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"Review of 2005 album Three Worlds on Metal Forge Website"

Added: October 3rd 2005
Reviewer: Simon Milburn
Blatherskite - Three Worlds

Tool influenced experimental rock with promise

"Blatherskite is definitely offering something different into the Australia hard rock etc music scene with their Tool influenced alt rock ... Three Worlds (which was entirely self recorded and produced) shows promise and with a little more experience and some refinement of their craft, itâ€--ll be interesting to see what Blatherskite come up with next. "


- Metal Forge


1996 - Vathek
1996 - Dribble
2001 - Warning EP
2005 - Three Worlds
2009 - Where the Wasteland Ends (Oct31)
On Myspace -
Third Day Fear - 2007 (demo for 2008 album)
The Other - 2007 (demo for 2008 album)
Lunatic Calm Live - 2005
Serpent Hive Live - 2005



How do you choose a name for your art rock band? You go through the dictionary, of course. Guitarist Tim Lim and drummer Brendan Davie got as far as Blatherskite. It’s meaning, to talk shit, seemed an apt description for the tongue-twisting dreams of a pair of darkly rebellious outcasts with an excess of time, talent and intelligence. Besides that, they liked the irony. It’s a concept which has come to characterize much of what Blatherskite is about: exploring boundaries, examining incongruities and championing the ridiculous (they started a band, didn’t they?) Formed out of the ashes of The Cheese, one of the most obnoxious and talentless bands of the early nineties, Blatherskite contains the stranger half of the band which split over the choice between experimental art music and punk. Their main aim in those early years was to create music which was entirely original, free of any influences and pushing all boundaries. A summary description at the time would have been “a screaming, bloody mess…”
Fast forward fifteen years later, out of high school and into the pubs, three albums and a tour of New Zealand later, 2009 will see the long delayed release of Blatherskite’s fourth full length studio album, “Where the Wasteland Ends”. The sound represents a new and vastly matured kind of juxtaposition. Guitarist Tim Lim describes the new sound as “A dirty blend of industrial rock and metal, punctuated with tongue-in-cheek self depreciation, woven together with sinuously atmospheric passages and delivered with a gleeful intensity… to sum it up, OMFG, it RORX BALLZ LMAO, LOL,LOL, LOL:P”… (Tim has since been removed from quoting duties…)
Blatherskite, though exploring the heart of darkness within have always bordered on the carnivalesque without descending into parody, and this is what gives them their edge. Gaining lyrical inspiration from the everyday traumas of life, aiming to break through the numbness of a modern society, exploring mindscapes, and plain old visceral, unnamable rage, all projected through the lens of a world drawn out of the collective nightmares and visions of Tim Lim, visualized by dark and spooky artist Timothy Lamont.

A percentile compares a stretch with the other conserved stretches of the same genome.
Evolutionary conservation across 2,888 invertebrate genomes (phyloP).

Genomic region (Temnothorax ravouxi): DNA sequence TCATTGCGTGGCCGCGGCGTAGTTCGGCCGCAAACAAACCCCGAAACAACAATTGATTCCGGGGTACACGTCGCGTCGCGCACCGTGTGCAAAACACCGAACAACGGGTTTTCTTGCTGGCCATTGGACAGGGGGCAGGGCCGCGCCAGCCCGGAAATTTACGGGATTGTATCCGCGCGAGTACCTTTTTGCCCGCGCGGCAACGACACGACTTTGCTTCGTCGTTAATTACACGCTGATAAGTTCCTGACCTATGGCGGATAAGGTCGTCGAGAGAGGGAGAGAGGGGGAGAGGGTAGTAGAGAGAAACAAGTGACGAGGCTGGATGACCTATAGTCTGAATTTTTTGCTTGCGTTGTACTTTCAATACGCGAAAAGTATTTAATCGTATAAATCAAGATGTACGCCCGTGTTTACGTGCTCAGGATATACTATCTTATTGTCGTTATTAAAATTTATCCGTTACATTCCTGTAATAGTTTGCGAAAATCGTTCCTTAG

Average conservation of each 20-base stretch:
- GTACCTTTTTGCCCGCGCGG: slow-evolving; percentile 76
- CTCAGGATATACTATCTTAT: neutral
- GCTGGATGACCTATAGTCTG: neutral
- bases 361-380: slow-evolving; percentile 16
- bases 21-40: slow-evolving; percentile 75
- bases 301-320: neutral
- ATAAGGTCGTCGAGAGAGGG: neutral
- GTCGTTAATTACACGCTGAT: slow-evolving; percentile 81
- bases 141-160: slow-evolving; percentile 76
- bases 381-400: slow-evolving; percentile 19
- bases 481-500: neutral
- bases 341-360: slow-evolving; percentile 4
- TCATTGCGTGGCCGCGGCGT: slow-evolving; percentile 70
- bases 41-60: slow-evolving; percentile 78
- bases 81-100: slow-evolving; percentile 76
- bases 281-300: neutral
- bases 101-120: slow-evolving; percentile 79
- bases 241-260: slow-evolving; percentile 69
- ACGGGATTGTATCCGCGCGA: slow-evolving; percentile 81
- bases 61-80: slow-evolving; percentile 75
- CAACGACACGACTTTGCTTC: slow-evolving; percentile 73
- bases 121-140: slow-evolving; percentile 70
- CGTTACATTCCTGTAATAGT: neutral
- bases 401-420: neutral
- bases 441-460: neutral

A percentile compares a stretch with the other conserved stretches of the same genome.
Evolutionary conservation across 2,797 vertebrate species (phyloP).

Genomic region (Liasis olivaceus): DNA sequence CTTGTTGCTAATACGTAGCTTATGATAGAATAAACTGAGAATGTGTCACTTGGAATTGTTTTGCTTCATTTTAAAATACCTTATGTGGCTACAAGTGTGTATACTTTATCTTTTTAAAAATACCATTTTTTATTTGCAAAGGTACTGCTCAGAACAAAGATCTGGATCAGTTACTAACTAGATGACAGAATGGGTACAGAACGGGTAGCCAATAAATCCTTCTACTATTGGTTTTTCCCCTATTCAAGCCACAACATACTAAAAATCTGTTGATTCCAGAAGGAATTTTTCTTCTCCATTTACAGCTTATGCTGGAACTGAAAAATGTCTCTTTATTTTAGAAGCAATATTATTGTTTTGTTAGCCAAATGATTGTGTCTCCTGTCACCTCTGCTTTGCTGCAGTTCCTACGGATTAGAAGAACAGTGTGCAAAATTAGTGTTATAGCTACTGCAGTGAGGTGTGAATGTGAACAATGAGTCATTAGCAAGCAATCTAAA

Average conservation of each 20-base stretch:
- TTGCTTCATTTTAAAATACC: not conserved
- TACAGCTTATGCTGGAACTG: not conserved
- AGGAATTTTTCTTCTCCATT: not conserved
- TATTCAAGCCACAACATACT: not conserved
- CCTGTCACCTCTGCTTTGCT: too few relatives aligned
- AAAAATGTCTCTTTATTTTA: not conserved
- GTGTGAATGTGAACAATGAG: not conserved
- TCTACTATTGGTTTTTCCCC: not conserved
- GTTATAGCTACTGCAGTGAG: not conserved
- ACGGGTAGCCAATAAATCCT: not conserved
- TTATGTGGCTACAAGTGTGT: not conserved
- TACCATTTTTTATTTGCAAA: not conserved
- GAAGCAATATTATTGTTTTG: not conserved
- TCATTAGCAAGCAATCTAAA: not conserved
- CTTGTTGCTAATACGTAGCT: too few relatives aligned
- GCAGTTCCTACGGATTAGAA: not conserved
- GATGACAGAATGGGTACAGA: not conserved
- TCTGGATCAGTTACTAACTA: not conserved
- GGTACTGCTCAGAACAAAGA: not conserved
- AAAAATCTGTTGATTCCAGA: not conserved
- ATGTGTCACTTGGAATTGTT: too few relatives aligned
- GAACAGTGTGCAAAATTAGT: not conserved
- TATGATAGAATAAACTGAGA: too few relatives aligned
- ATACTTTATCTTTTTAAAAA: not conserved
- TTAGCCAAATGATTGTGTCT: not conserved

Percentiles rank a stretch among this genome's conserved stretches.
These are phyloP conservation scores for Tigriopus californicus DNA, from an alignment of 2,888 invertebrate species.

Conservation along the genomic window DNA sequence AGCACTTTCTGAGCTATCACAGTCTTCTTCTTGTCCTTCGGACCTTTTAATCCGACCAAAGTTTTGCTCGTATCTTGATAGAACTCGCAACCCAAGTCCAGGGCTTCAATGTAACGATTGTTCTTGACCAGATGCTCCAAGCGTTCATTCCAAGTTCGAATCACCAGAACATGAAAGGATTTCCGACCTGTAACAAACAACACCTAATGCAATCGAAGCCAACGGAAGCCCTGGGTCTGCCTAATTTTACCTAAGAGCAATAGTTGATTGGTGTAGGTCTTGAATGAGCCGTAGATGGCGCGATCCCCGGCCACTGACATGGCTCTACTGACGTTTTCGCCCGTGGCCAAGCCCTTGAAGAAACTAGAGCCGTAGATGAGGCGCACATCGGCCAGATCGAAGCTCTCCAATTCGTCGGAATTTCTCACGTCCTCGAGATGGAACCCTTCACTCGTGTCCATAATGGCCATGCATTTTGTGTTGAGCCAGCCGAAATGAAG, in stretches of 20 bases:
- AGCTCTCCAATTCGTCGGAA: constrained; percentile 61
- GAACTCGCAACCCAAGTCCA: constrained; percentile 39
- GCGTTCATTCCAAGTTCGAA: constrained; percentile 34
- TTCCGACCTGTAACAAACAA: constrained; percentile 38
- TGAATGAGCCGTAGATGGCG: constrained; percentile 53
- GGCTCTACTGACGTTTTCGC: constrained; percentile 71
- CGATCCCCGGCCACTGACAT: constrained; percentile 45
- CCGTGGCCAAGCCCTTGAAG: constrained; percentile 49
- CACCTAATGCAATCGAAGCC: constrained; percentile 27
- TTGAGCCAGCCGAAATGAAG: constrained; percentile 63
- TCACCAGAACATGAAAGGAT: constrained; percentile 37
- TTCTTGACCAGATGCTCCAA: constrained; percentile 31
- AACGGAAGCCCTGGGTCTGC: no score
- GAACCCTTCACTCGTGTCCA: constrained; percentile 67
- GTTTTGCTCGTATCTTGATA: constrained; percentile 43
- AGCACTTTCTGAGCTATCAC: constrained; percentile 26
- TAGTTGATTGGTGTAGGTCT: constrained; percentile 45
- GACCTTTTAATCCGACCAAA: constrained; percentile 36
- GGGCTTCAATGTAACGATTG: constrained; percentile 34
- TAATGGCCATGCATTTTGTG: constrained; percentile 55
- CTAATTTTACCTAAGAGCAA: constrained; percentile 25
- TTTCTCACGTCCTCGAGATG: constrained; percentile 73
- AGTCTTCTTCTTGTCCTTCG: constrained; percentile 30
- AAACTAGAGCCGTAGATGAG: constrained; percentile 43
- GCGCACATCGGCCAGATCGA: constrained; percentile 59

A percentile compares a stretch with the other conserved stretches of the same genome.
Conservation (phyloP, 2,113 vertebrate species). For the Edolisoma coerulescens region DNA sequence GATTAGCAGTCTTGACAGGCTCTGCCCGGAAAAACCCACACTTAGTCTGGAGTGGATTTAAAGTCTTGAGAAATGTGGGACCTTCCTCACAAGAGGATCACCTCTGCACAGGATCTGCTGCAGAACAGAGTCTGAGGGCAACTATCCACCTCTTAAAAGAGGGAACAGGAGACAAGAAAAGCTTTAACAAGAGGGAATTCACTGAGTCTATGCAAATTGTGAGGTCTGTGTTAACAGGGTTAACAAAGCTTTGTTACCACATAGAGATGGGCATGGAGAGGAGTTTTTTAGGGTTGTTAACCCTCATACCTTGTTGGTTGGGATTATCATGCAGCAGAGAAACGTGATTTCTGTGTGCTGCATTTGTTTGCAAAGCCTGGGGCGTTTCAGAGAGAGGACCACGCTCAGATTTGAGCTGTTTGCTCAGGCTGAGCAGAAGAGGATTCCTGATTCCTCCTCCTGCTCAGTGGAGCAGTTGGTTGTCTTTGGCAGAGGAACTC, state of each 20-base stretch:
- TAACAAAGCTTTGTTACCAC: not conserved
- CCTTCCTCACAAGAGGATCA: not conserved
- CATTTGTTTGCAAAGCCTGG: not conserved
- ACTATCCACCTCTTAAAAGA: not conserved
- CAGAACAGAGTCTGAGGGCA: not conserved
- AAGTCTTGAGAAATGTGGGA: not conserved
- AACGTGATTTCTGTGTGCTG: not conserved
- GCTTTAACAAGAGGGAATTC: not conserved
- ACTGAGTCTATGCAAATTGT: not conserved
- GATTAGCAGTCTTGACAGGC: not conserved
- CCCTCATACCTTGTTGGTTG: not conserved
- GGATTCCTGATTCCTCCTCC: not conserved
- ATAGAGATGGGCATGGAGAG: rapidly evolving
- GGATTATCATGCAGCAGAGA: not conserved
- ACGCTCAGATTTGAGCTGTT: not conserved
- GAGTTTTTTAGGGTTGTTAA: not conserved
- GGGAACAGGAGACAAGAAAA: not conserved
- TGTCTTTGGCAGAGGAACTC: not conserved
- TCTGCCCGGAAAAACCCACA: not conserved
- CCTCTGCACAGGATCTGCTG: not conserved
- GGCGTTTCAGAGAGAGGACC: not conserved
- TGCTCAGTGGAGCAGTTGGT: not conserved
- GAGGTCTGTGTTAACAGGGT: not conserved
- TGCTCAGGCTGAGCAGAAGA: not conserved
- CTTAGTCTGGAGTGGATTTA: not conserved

Their evolution to this point has seen many stages, from circus rock to progressive metal, from member to member, to lower and lower tunings, to greater and greater guitar effects arrays. Extremes and juxtapositions have always characterized Blatherskite, and they now have the experience and the tools to convey a coherent message. The core lineup finalized, Blatherskite’s front man Nick Goryl writhes and seduces the audience from his pulpit, whilst guitarists Matt and Tim and rhythm section Luka (bass) and Louis (drums) alternatively hypnotize and pummel the audience. As Sylvia Massey (Engineer/Producer - Tool, System of a Down, Cog) has said of their music, “It’s freaking cool”.
The journey here was a long one, and Blatherskite’s life has been fraught with setbacks, chance encounters and determination, as just this snapshot of the past two years shows:
October 2007 saw the band back playing gigs for the first time in more than twelve months, showcasing the new material they had been writing in recluse. Sampler CD’s did the rounds at each of these shows, and Blatherskite were pleased to realize that despite their absence, their fan base has been maintained. After abandoning a plan to produce with Sylvia Massey (Engineer/Producer - Tool, System of a Down, Cog) in the US due to financial constraints, Blatherskite spent the Winter of ’08 recording at Studio von Hammer, with one of Sydney’s up and coming independent engineers Dave Hammer (Furcurve, As Venice Sinks) producing, paid for by Blatherskite.
The album, entitled Where the Wasteland Ends, backs up three previous studio albums Vathek (1995), Dribble (1996) and Three Worlds (2005). All three albums were supported by Sydney gigs, cementing Blatherskite within the local indie scene. Three Worlds was taken to New Zealand, when a string of shows was organized independently by the band for summer 05/06. The band had also been working with Sydney artist Tim Burden aka Timothy LaMont on the artwork for the album and a small 16 page comic book to accompany the album. Tim continues on with the band as their official artist. Dave Hammer’s studio work surpassed the expectations of all involved, creating a world class album on a shoe string budget, and things were looking promising for the boys.
In late 2008 after the album recording and mixing was completed, drummer and founding member Brendan Davie announced his intention to leave the band and start a family. This amicable but devastating departure was to push the schedule and release date of the band back indefinitely until a new drummer was found.
Dan Nahul (Sword Towards Self, Ironwood, Bleakwood) filled in for some gigs at this time, learning a set in record time and enabling the band to continue existing in some form, but his frenetic style of bla